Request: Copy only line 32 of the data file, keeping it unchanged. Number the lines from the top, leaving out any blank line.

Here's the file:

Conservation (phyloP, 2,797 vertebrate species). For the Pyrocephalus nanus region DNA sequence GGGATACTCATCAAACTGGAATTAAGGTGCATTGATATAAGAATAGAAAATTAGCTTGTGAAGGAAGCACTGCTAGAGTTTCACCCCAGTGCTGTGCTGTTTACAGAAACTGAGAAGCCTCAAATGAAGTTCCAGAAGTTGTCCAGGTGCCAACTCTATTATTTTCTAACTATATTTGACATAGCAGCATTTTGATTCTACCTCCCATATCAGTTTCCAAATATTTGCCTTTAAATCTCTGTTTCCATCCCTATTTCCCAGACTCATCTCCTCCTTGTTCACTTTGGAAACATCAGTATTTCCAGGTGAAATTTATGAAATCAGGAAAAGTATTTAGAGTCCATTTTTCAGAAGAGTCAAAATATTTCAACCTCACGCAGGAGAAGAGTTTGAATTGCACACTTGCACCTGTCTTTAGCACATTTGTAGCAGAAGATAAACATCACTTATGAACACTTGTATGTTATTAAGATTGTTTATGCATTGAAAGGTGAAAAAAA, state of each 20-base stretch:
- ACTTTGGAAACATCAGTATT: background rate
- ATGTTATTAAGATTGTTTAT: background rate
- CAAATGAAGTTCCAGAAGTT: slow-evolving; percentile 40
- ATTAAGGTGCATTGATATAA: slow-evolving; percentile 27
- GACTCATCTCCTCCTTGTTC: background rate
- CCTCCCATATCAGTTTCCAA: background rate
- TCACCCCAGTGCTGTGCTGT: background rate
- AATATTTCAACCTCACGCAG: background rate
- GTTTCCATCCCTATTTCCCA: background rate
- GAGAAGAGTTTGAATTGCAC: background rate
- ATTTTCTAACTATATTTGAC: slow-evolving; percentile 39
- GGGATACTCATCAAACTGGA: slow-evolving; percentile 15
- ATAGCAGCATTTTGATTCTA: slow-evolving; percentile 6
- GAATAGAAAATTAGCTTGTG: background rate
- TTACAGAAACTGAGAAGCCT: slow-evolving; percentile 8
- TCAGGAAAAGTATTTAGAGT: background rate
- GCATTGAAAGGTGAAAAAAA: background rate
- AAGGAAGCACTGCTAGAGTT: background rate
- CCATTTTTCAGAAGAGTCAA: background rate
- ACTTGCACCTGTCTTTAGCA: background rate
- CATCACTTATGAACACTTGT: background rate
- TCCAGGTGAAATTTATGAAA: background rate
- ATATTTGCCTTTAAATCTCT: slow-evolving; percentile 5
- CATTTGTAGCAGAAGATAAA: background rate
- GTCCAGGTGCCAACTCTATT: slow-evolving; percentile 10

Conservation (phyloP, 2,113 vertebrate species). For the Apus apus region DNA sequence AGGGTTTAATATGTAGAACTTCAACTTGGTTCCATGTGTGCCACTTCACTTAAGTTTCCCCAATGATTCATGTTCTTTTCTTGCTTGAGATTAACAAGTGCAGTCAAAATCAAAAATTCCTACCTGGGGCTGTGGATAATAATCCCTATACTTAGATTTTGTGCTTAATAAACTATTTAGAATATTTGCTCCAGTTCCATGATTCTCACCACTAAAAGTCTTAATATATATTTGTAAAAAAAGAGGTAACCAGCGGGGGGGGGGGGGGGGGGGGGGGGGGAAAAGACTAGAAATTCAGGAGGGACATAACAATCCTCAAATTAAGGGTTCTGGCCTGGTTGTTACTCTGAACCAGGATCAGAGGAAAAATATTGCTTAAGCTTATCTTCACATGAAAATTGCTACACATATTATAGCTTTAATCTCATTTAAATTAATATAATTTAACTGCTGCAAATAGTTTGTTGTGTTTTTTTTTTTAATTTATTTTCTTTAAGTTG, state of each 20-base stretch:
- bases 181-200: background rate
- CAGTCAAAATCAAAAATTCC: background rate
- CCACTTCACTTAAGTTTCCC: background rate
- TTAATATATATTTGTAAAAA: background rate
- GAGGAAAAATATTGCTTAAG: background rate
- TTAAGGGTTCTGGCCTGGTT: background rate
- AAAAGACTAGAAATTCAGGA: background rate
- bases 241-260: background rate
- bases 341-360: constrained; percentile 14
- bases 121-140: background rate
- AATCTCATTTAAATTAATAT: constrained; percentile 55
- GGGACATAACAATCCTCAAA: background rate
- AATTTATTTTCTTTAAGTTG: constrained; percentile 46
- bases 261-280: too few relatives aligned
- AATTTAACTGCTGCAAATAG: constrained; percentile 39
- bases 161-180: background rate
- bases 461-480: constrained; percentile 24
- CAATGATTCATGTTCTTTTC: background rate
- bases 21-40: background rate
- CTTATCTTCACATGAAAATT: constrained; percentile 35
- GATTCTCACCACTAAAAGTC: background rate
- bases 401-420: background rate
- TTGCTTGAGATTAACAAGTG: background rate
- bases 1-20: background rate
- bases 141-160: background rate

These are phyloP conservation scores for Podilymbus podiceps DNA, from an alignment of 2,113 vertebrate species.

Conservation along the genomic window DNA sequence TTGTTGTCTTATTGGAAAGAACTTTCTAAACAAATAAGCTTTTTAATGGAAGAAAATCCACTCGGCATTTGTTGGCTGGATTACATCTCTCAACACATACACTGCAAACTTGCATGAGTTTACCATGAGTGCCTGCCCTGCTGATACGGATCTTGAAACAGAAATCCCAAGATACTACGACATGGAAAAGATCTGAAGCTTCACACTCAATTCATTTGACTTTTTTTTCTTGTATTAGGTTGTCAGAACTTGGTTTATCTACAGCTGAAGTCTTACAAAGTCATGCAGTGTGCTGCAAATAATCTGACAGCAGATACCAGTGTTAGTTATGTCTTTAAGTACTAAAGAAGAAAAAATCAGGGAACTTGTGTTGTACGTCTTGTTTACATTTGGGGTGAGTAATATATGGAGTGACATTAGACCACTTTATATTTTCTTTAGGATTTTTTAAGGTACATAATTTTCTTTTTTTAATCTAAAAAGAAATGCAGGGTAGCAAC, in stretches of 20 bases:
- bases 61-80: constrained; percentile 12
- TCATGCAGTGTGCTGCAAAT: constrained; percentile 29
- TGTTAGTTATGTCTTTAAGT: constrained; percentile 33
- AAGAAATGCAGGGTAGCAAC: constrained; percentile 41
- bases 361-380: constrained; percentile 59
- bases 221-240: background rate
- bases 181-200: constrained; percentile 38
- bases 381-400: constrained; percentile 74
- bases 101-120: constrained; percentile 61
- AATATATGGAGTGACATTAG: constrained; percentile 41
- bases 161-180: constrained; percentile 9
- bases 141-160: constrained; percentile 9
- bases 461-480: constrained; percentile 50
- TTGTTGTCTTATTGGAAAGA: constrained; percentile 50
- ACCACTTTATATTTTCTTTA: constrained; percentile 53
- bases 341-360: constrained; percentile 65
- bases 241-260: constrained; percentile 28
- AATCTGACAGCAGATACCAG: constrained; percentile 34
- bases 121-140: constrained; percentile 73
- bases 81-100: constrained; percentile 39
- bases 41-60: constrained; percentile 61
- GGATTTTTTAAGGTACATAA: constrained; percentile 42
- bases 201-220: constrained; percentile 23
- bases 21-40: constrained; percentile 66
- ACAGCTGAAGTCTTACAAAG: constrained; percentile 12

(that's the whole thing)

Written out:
- GAGGAAAAATATTGCTTAAG: background rate